It is common knowledge that the manufacturer of a product may be held liable for injuries arising from that product’s faulty design or construction. However, many are unaware the manufacturer may, in certain circumstances, be held liable for certain risks its product poses, even if the risks fall short of being a design defect. The issue of when a manufacturer needs to provide warning to a consumer was recently addressed in Trek Bicycle Corporation v. Miguelez, a recent decision from Florida’s Third District Court of Appeals.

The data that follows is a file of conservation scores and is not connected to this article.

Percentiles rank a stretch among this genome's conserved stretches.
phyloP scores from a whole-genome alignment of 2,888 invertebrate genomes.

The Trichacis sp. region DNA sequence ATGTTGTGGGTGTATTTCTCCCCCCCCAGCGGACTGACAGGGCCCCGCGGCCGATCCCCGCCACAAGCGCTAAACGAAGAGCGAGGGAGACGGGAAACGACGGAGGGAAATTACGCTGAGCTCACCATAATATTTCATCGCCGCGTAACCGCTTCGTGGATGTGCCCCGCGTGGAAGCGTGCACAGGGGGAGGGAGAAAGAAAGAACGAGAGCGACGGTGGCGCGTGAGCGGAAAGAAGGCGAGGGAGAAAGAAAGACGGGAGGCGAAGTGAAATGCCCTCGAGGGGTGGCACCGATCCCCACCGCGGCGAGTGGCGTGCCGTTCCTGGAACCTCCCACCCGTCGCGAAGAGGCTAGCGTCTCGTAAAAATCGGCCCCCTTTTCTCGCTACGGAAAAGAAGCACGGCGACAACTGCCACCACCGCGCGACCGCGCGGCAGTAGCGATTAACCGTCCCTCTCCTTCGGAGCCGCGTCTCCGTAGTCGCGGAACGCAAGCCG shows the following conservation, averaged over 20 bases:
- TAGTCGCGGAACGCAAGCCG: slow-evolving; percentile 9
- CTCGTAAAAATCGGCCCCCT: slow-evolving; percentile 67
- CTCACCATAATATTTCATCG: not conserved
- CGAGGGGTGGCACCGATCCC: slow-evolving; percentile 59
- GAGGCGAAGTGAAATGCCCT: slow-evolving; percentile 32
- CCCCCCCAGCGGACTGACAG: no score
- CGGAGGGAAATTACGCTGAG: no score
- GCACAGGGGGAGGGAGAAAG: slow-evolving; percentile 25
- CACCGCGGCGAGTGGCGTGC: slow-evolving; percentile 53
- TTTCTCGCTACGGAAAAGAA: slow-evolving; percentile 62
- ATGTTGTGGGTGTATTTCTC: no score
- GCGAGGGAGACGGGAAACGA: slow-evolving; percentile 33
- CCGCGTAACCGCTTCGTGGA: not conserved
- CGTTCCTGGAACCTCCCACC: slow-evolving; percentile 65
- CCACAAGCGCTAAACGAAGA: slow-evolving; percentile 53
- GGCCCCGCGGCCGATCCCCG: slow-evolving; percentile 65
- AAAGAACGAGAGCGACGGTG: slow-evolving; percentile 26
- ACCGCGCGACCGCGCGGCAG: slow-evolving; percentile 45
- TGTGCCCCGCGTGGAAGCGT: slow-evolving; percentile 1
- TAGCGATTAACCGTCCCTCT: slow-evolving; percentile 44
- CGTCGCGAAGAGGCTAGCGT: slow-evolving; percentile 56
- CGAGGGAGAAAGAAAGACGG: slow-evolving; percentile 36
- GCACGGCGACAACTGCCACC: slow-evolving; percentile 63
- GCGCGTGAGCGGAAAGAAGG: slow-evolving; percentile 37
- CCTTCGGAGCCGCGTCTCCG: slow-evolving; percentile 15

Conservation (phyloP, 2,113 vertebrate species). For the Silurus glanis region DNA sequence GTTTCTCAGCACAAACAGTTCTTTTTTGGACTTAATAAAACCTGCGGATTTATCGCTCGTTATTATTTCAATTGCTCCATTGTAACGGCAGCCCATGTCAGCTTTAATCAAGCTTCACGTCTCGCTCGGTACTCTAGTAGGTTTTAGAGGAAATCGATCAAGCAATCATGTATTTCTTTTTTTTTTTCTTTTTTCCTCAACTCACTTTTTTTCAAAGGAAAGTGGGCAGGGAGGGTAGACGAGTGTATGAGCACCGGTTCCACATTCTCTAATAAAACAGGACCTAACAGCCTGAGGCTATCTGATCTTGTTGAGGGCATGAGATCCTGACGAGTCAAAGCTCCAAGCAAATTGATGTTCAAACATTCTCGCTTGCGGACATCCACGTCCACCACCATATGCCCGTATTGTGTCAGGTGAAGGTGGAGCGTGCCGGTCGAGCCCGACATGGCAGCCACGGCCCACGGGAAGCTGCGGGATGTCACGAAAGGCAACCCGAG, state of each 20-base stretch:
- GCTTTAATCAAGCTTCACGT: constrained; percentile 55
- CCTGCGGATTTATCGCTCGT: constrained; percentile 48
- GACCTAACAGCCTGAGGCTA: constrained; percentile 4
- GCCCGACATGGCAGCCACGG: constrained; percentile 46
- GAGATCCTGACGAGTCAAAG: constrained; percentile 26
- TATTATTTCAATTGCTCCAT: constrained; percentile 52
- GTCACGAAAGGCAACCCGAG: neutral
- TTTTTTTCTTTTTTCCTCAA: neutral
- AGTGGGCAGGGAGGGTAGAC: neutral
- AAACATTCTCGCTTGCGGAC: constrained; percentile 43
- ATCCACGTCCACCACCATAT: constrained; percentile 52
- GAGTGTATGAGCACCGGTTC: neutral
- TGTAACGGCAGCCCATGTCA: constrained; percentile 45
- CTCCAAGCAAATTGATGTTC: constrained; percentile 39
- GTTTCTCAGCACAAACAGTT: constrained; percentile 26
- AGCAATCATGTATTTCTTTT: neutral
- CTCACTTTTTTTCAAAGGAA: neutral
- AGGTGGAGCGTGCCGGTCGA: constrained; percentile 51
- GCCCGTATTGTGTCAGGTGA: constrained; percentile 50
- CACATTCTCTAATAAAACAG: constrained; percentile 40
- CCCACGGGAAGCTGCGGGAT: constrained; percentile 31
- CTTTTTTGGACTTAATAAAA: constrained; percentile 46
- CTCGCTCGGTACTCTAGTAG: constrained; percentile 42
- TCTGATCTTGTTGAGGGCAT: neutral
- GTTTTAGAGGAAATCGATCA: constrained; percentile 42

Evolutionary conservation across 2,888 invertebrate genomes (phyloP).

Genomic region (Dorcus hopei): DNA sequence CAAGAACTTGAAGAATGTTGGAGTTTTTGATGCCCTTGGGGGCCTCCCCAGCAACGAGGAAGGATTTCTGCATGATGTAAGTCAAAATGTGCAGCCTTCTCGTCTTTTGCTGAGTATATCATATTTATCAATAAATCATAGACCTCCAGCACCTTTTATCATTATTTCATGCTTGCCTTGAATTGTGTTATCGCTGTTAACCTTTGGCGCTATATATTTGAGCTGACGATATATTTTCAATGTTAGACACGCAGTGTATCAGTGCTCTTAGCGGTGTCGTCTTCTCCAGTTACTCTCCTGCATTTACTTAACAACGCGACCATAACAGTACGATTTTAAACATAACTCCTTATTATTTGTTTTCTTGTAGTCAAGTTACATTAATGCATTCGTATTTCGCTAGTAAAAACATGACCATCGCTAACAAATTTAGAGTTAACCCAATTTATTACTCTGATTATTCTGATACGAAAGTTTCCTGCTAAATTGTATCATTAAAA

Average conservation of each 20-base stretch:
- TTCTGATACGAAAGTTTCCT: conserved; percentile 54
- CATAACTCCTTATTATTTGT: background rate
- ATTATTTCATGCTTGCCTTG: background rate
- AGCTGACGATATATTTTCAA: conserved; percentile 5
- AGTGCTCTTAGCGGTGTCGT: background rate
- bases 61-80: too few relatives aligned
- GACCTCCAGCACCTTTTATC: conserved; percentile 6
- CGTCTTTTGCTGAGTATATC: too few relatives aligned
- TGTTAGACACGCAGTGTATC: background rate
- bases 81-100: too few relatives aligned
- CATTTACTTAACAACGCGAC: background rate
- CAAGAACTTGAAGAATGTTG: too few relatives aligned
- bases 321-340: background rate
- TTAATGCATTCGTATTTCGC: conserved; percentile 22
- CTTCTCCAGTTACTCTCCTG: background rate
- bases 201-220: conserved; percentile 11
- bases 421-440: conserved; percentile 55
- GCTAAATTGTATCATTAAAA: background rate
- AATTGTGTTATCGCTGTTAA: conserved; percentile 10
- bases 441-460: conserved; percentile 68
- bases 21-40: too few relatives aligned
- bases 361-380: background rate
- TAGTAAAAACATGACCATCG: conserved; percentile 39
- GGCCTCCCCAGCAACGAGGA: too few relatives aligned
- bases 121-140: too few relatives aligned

The plaintiff in this case was riding a bicycle manufactured by Trek Bicycle Corporation along the Rickenbacker Causeway in Miami when the bicycle abruptly stopped. As a result, the plaintiff was jolted onto the handlebars and then to the ground of the causeway. The plaintiff sustained various face, jaw, and shoulder injuries. An examination of the bicycle revealed that an object had become lodged in the front wheel. Consequently, the object had hit the back side of the front carbon fiber forks of the bike, which caused the wheel to stop abruptly. The plaintiff brought suit against Trek as well as the retailer from which he purchased the bike. He asserted various product liability claims, including defective manufacture and defective design of the carbon forks. In addition, he brought a negligence claim predicated on the defendants’ failure to warn about the characteristics of the carbon fiber that created an added risk of wheel stoppage. The trial court granted the defendants’ motion for a directed verdict on the product liability claims, but it declined to grant the motion for a directed verdict on the failure to warn claim. Following the conclusion of the trial, the jury returned a verdict in the plaintiff’s favor on the failure to warn claim. The jury only found Trek liable for failure to warn and awarded 800,000 dollars in damages.